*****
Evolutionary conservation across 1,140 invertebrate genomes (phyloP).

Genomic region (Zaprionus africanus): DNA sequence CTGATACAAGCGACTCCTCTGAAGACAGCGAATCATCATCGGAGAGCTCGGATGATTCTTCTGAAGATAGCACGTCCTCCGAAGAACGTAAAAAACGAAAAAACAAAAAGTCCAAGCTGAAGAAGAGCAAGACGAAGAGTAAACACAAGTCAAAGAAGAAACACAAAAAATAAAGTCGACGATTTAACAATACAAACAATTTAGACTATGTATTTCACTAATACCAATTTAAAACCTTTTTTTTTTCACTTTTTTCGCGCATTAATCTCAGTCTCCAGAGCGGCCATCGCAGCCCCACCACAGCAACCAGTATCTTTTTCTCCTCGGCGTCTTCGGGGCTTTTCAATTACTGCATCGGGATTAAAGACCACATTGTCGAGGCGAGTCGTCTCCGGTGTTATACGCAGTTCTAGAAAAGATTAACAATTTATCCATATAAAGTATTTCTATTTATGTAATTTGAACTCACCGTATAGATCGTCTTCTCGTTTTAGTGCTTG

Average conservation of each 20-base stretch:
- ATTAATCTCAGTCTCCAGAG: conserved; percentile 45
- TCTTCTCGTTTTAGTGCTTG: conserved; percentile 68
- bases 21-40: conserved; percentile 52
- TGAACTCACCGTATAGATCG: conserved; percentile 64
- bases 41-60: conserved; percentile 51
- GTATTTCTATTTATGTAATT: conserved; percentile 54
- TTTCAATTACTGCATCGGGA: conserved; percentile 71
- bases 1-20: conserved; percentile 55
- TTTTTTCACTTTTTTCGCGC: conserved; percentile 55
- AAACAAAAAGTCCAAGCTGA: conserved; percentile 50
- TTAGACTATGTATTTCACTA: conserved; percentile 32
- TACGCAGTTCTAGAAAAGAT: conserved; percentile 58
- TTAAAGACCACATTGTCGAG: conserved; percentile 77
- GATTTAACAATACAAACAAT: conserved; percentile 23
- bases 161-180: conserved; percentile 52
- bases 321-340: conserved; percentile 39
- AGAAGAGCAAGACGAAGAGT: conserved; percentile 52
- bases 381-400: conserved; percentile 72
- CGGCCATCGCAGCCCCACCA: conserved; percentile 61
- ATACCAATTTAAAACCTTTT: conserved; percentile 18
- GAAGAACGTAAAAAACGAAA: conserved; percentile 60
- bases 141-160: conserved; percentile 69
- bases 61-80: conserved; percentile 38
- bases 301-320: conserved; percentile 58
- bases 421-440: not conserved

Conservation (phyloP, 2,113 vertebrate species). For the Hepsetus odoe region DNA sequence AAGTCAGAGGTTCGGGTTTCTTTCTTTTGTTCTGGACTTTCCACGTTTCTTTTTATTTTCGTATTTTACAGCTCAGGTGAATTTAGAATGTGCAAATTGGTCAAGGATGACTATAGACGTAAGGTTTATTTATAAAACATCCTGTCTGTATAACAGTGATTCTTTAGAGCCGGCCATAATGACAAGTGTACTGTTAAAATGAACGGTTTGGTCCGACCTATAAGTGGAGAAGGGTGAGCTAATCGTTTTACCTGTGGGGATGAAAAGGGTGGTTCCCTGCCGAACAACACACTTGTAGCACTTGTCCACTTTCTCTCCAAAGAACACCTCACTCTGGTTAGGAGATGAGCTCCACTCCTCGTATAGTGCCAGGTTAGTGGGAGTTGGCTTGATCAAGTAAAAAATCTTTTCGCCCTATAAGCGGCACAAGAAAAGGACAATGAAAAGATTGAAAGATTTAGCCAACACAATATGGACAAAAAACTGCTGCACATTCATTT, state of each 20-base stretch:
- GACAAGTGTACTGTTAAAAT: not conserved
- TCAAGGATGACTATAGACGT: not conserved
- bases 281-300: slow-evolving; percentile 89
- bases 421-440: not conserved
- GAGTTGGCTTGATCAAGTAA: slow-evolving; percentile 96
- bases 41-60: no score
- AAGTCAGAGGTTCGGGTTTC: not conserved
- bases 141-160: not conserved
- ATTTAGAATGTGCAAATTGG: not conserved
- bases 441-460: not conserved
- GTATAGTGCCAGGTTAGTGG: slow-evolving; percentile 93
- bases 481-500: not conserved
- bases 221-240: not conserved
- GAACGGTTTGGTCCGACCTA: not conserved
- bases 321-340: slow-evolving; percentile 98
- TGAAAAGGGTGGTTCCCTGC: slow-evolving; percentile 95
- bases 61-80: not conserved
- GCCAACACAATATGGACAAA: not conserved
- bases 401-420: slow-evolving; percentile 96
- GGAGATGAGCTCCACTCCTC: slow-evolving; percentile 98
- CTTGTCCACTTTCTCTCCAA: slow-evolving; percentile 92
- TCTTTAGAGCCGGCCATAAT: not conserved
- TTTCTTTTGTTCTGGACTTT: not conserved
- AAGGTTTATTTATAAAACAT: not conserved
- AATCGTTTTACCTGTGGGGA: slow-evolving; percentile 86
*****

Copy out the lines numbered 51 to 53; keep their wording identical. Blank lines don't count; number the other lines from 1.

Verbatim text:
- TCTTTAGAGCCGGCCATAAT: not conserved
- TTTCTTTTGTTCTGGACTTT: not conserved
- AAGGTTTATTTATAAAACAT: not conserved